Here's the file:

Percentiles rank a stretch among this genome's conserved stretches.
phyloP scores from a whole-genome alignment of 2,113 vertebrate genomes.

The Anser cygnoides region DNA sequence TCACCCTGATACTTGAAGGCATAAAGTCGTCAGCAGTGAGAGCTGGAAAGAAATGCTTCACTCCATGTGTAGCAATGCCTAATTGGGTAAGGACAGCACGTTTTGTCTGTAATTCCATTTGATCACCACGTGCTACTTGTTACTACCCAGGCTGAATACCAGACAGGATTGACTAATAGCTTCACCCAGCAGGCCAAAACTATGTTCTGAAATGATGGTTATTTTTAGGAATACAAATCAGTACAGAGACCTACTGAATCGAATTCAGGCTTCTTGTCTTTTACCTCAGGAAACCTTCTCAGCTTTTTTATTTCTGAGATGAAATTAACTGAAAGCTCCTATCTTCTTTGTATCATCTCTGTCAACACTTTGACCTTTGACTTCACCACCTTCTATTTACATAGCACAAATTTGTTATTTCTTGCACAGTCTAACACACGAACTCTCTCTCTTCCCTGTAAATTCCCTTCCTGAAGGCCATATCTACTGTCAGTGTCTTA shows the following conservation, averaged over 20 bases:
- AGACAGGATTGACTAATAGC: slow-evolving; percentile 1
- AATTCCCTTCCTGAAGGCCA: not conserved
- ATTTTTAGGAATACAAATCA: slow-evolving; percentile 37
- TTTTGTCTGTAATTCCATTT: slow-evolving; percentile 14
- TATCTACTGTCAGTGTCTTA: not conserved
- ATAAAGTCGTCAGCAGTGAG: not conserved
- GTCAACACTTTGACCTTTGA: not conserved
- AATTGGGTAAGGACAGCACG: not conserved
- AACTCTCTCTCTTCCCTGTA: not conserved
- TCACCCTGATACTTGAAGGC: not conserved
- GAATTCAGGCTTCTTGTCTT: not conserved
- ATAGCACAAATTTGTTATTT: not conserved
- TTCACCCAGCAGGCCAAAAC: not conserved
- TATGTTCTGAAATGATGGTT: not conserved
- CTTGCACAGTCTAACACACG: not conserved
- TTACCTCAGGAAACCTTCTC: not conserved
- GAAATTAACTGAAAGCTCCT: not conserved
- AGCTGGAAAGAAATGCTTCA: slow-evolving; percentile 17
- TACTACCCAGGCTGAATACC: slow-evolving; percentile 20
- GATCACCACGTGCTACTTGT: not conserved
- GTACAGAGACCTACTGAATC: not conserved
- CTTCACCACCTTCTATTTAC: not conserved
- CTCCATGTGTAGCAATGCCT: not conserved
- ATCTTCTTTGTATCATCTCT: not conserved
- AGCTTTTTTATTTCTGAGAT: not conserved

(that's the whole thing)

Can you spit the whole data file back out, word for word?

Percentiles rank a stretch among this genome's conserved stretches.
phyloP scores from a whole-genome alignment of 2,113 vertebrate genomes.

The Anser cygnoides region DNA sequence TCACCCTGATACTTGAAGGCATAAAGTCGTCAGCAGTGAGAGCTGGAAAGAAATGCTTCACTCCATGTGTAGCAATGCCTAATTGGGTAAGGACAGCACGTTTTGTCTGTAATTCCATTTGATCACCACGTGCTACTTGTTACTACCCAGGCTGAATACCAGACAGGATTGACTAATAGCTTCACCCAGCAGGCCAAAACTATGTTCTGAAATGATGGTTATTTTTAGGAATACAAATCAGTACAGAGACCTACTGAATCGAATTCAGGCTTCTTGTCTTTTACCTCAGGAAACCTTCTCAGCTTTTTTATTTCTGAGATGAAATTAACTGAAAGCTCCTATCTTCTTTGTATCATCTCTGTCAACACTTTGACCTTTGACTTCACCACCTTCTATTTACATAGCACAAATTTGTTATTTCTTGCACAGTCTAACACACGAACTCTCTCTCTTCCCTGTAAATTCCCTTCCTGAAGGCCATATCTACTGTCAGTGTCTTA shows the following conservation, averaged over 20 bases:
- AGACAGGATTGACTAATAGC: slow-evolving; percentile 1
- AATTCCCTTCCTGAAGGCCA: not conserved
- ATTTTTAGGAATACAAATCA: slow-evolving; percentile 37
- TTTTGTCTGTAATTCCATTT: slow-evolving; percentile 14
- TATCTACTGTCAGTGTCTTA: not conserved
- ATAAAGTCGTCAGCAGTGAG: not conserved
- GTCAACACTTTGACCTTTGA: not conserved
- AATTGGGTAAGGACAGCACG: not conserved
- AACTCTCTCTCTTCCCTGTA: not conserved
- TCACCCTGATACTTGAAGGC: not conserved
- GAATTCAGGCTTCTTGTCTT: not conserved
- ATAGCACAAATTTGTTATTT: not conserved
- TTCACCCAGCAGGCCAAAAC: not conserved
- TATGTTCTGAAATGATGGTT: not conserved
- CTTGCACAGTCTAACACACG: not conserved
- TTACCTCAGGAAACCTTCTC: not conserved
- GAAATTAACTGAAAGCTCCT: not conserved
- AGCTGGAAAGAAATGCTTCA: slow-evolving; percentile 17
- TACTACCCAGGCTGAATACC: slow-evolving; percentile 20
- GATCACCACGTGCTACTTGT: not conserved
- GTACAGAGACCTACTGAATC: not conserved
- CTTCACCACCTTCTATTTAC: not conserved
- CTCCATGTGTAGCAATGCCT: not conserved
- ATCTTCTTTGTATCATCTCT: not conserved
- AGCTTTTTTATTTCTGAGAT: not conserved